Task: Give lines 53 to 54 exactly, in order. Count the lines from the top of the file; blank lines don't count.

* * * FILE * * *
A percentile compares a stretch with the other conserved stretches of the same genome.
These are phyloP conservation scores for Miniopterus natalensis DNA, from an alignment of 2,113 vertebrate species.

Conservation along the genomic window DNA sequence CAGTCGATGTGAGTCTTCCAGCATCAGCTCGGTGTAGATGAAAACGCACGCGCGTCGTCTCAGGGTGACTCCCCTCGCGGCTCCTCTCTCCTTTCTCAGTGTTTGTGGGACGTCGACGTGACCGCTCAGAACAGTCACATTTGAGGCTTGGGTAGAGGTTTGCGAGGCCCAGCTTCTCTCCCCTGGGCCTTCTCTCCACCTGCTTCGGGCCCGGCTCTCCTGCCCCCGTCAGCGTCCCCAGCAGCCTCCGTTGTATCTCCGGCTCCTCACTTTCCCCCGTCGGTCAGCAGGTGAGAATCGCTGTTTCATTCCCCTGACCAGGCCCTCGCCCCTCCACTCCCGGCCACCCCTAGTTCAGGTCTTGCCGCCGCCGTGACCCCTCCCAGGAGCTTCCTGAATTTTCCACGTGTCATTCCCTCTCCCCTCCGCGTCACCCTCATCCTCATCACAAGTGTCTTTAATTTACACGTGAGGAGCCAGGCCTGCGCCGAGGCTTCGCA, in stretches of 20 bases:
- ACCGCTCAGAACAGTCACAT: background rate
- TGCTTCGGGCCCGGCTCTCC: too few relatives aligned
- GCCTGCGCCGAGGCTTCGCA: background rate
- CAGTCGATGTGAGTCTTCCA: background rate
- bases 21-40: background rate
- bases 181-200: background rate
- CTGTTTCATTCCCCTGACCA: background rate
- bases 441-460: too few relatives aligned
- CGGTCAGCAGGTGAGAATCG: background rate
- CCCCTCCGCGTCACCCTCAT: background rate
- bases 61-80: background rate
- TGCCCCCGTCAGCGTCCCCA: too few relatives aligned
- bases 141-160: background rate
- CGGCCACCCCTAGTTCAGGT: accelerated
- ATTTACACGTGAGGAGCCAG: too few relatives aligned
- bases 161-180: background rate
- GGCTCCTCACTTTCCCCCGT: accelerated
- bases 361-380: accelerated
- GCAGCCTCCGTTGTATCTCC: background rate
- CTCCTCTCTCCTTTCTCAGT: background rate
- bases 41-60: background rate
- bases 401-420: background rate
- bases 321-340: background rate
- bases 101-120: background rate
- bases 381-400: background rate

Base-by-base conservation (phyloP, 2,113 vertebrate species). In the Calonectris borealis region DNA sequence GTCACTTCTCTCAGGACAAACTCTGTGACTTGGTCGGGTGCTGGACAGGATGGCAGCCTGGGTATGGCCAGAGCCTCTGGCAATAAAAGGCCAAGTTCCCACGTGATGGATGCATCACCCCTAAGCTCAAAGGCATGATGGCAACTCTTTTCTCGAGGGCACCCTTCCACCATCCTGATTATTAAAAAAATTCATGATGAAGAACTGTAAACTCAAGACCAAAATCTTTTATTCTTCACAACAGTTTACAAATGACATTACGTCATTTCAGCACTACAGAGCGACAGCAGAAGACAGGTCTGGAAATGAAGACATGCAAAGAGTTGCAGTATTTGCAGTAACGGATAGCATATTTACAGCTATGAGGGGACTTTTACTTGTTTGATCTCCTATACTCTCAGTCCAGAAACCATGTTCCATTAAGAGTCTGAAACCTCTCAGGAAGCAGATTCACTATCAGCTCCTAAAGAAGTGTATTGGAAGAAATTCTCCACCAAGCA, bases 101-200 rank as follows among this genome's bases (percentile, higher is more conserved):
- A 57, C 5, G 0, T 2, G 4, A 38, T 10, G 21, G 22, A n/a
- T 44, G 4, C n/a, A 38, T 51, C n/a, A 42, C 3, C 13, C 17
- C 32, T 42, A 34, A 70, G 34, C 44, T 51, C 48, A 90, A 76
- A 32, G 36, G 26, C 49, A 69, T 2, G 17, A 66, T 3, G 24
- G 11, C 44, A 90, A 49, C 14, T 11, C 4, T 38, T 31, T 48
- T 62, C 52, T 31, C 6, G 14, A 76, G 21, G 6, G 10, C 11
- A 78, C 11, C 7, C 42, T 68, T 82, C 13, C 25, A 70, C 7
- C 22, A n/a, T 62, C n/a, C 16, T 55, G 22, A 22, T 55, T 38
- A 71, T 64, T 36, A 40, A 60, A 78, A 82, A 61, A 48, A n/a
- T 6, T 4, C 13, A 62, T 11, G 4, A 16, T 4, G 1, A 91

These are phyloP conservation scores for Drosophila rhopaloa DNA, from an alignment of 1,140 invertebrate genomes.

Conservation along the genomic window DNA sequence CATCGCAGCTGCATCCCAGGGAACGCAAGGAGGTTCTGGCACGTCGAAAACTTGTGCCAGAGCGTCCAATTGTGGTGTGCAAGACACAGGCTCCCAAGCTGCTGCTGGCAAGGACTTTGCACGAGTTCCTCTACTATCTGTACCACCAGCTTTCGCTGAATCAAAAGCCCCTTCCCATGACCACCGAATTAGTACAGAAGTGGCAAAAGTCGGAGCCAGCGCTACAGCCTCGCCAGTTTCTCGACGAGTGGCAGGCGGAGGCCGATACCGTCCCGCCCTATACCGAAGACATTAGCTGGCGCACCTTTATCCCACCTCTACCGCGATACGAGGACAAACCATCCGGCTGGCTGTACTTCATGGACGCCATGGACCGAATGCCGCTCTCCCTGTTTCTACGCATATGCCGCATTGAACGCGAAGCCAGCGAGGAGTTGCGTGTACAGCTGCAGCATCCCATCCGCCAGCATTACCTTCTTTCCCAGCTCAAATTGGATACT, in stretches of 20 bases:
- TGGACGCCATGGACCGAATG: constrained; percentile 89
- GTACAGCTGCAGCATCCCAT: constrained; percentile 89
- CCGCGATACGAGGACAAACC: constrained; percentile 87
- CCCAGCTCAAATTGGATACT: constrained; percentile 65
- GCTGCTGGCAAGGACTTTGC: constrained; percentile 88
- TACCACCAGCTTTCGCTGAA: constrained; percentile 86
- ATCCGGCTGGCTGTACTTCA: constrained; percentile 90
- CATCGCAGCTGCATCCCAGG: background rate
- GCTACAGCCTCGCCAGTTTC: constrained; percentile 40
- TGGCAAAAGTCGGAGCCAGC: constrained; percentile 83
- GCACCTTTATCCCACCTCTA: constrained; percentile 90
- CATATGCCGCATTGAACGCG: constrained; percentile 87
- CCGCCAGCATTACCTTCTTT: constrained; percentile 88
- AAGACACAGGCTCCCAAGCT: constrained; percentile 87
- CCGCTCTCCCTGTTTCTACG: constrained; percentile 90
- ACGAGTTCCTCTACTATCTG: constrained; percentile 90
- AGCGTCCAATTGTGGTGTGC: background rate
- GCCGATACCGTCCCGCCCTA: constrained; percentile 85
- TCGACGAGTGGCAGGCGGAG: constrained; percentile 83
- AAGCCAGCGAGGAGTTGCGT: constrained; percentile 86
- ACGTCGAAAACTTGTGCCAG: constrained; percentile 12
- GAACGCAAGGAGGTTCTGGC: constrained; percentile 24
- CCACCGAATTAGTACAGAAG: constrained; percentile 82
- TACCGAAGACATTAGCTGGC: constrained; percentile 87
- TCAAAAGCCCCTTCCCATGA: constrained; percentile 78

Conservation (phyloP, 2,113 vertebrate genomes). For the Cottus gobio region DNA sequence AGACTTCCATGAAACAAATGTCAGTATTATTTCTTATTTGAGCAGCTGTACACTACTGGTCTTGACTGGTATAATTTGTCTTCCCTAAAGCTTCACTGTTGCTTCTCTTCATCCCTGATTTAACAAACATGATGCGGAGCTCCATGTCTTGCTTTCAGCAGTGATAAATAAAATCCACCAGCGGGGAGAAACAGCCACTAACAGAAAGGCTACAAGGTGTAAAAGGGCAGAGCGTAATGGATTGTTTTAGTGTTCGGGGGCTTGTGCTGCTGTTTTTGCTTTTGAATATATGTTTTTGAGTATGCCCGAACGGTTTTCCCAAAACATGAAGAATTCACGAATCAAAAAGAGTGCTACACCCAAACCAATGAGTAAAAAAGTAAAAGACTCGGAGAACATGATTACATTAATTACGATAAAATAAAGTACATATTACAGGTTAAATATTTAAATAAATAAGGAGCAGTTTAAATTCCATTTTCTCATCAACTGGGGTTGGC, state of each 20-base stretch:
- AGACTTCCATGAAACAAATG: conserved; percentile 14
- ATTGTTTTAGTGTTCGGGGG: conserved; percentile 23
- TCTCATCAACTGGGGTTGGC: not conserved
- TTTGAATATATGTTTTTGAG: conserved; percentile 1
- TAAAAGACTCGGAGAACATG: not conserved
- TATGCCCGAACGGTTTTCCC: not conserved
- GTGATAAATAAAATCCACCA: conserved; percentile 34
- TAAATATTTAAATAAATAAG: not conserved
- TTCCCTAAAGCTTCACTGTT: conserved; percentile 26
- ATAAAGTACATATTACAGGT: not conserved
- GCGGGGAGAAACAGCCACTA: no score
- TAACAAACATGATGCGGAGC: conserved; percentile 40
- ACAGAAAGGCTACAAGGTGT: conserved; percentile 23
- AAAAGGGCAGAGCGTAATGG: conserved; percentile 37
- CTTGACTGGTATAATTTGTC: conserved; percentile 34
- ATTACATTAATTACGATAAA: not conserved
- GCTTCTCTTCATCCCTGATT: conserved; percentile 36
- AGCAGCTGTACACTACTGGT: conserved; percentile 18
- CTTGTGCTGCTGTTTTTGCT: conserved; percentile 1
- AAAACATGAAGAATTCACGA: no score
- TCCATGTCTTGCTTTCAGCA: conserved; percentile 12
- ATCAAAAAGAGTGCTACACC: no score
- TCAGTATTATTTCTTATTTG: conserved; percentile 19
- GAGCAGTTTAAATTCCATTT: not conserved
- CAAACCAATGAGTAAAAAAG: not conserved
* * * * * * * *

- CATATGCCGCATTGAACGCG: constrained; percentile 87
- CCGCCAGCATTACCTTCTTT: constrained; percentile 88